As noted by the great Old Time D.C., the even greater Polly Shackleton was born 106 years ago on Monday. Shackleton was a Georgetowner and long term councilmember from Ward Three.
If you don’t know DC political history, it might come as a surprise that Georgetown was in Ward Three. It was. Most of it was transferred to Ward Two after the 1980 census. But not all of it was transferred. And that’s the story of the “Shackleton Sliver”. But that geographic oddity came about with a background of dramatic change for Ward Two. Due to the rezoning, it became majority white, and hasn’t looked back since.
Shackleton Goes to Washington
Polly Shackleton, a Brookline, Massachusetts native, got into politics during the FDR era, working on his third presidential campaign. Later she got involved in the leadership of the Democratic party.
Maintaining that participation through to the late 60s, Shackleton was one of the appointees to the newly created unelected DC Council in 1967. The appointed position became an elected position with Home Rule in 1972, and she won the first election for Ward Three in 1974. She was reelected in 1978.
The Shackleton Sliver
When the 1980 Decennial Census was completed in 1980, it found that Ward Three (which was at that time essentially what it is today, plus Burleith and Georgetown) had grown the most since 1970. When a ward grows faster than the others, it generally has to geographically shrink after the next census. And that’s just what the legislators set out to do.
Ultimately the plan that was proposed moved the shaded part of the map above (i.e. most of Georgetown) from Ward Three to Ward Two. But one little part was left out. And that little part just happened to contain Polly Shackleton’s house on Reservoir St., between 32nd and Wisconsin Ave. This enabled Shackleton to continue representing Ward Three, even though most of the neighborhood around her house had been transferred to her colleague, John Wilson’s, ward.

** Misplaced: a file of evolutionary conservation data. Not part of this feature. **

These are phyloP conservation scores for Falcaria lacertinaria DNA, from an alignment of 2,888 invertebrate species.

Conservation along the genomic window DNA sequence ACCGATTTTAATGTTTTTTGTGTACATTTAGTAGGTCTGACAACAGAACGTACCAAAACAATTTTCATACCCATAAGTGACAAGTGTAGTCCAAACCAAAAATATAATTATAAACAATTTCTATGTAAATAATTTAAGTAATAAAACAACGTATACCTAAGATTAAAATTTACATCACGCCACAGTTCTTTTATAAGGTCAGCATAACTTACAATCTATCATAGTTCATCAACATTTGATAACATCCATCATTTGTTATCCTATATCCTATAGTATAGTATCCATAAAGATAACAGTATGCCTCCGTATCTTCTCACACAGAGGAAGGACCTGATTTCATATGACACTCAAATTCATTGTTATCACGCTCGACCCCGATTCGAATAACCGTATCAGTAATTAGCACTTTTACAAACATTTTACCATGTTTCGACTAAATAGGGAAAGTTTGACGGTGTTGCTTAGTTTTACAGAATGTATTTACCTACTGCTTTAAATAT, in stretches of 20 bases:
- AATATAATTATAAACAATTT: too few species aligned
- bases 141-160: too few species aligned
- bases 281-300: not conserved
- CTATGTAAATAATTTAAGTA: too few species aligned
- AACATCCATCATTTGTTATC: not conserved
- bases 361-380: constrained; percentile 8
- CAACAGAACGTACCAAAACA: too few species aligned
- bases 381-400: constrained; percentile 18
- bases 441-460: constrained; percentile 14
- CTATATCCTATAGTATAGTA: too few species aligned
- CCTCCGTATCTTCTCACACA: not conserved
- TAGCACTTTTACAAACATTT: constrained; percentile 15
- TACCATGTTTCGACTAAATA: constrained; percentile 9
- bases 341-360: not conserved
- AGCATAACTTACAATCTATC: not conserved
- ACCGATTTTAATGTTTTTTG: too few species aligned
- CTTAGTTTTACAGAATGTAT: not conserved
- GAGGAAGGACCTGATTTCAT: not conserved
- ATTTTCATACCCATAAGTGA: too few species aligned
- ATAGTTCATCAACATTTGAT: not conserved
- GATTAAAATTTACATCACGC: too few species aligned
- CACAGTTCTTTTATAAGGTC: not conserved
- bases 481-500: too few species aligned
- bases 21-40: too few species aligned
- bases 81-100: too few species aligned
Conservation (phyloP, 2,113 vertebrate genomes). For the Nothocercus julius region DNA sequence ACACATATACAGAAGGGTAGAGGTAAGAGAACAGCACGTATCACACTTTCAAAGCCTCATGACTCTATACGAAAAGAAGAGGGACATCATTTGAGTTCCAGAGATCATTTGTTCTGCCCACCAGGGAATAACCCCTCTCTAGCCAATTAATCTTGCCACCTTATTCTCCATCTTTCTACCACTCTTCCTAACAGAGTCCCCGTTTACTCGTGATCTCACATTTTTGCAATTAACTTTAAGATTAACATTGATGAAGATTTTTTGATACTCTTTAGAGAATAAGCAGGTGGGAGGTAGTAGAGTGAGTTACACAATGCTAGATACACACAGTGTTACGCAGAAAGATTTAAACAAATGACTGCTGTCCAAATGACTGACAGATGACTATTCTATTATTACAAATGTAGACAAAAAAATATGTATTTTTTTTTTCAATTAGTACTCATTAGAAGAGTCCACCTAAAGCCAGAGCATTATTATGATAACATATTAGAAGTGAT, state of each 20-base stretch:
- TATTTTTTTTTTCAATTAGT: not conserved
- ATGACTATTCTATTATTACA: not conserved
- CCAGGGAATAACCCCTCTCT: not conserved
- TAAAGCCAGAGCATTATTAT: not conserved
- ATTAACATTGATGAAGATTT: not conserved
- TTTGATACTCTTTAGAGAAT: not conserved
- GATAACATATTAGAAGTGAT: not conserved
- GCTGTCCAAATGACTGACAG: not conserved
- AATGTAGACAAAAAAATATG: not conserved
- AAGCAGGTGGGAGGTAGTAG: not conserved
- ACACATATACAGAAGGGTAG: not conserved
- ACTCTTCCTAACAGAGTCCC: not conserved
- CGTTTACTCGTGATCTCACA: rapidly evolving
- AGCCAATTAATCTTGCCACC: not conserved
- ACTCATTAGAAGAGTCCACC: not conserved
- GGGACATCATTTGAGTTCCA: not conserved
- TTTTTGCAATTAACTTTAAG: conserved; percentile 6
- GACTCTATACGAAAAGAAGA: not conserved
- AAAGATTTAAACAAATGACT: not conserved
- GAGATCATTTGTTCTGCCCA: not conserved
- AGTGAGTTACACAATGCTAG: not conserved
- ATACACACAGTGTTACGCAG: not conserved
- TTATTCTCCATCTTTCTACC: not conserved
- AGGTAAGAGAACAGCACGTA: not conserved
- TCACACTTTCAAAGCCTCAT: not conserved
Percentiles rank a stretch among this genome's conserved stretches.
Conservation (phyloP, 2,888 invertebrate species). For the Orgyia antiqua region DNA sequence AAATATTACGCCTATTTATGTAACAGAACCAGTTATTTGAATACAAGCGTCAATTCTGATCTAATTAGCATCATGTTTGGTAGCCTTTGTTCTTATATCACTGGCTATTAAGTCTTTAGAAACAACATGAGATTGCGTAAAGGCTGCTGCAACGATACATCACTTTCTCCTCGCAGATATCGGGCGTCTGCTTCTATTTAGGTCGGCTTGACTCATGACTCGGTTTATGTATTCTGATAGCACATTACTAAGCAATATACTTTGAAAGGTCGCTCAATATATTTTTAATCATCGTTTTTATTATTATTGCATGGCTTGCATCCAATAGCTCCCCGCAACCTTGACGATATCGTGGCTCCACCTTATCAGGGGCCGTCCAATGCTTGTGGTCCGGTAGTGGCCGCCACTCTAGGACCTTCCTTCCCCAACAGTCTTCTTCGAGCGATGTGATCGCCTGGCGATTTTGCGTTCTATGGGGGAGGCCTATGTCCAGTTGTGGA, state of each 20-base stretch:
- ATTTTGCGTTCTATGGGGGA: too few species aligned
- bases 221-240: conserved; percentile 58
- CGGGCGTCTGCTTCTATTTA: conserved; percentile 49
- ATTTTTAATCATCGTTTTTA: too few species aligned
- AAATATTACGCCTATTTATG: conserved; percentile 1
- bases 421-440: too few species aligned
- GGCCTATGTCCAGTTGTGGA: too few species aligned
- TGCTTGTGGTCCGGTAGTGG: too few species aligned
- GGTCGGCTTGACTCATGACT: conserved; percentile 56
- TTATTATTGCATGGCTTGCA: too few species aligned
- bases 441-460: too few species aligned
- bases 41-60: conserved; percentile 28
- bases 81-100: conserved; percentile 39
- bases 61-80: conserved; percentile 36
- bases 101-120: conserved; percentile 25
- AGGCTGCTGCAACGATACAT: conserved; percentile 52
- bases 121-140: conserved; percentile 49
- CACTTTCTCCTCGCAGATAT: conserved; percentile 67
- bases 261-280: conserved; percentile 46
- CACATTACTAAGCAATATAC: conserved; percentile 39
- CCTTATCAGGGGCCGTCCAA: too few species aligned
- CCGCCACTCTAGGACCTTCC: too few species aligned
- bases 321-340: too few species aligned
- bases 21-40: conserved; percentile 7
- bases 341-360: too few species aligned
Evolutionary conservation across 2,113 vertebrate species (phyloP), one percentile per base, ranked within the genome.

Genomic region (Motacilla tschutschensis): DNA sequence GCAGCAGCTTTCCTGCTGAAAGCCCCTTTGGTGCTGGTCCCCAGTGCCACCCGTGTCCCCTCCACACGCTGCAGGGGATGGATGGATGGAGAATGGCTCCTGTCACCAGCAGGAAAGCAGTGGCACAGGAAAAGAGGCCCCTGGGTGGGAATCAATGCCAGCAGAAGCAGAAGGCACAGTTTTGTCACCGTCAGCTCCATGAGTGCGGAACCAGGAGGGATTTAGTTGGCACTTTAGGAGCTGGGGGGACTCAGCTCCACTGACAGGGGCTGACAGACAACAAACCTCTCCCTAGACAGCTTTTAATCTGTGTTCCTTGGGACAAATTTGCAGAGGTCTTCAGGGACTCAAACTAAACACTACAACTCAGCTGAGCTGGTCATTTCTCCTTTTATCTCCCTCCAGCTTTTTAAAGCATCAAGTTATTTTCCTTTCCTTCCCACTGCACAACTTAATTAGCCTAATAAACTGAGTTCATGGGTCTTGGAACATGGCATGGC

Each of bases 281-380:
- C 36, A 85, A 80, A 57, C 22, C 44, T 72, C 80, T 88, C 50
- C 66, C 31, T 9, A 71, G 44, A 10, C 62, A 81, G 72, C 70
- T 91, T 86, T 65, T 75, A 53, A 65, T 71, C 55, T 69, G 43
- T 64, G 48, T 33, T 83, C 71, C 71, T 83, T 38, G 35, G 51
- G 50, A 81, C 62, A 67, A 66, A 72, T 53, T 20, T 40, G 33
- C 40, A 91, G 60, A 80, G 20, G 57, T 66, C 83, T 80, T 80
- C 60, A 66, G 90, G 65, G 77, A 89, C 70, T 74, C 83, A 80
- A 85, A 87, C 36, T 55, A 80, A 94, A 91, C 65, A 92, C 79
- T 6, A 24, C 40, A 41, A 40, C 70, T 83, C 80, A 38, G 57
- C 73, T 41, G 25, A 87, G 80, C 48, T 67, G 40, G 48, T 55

This was obviously not a coincidence, and the press reports of the time don’t even pretend that it was anything but a naked favor to Shackleton from Council Chair Arrington Dixon. Yet it still faced opposition, by none other than Shackleton herself, but also many others.
The Politics Behind the Redistricting
It’s surprising today to read through the press reports of the redistricting debate. The discussion of race and the rise of the white voter was central to the discussion. Up to this point, Ward Two–which spread from Foggy Bottom all the way to Capitol Hill–was the most racially balanced ward in the city. By shifting Georgetown to it, the balance was thrown off and it became a white majority ward.
The Washington Post editorial page was lamenting this shift when it wrote:
There is, however, a deeper concern, one that arises from the racial composition of the city’s wards. At the heart of any change in ward lines in the apprehension felt by a good number of blacks that many white, upper-class professionals are someday going to return to the city in enough numbers to recapture political control.
There is little basis in the raw census data for this supposition. The ratio of blacks to whites in the District has remained essentially stable at 70 percent black and 27 percent white for the last 10 years. But undeniably something has changed. Blacks are leaving the city at a faster rate than whites, and whites are no longer confining themselves to the far Northwest. According to the 1980 census, the percentage of whites in mid-city is growing. In Ward 1, the number of whites increased by 5 percent to 20 percent and in Ward 6 by 3 percent to 23 percent.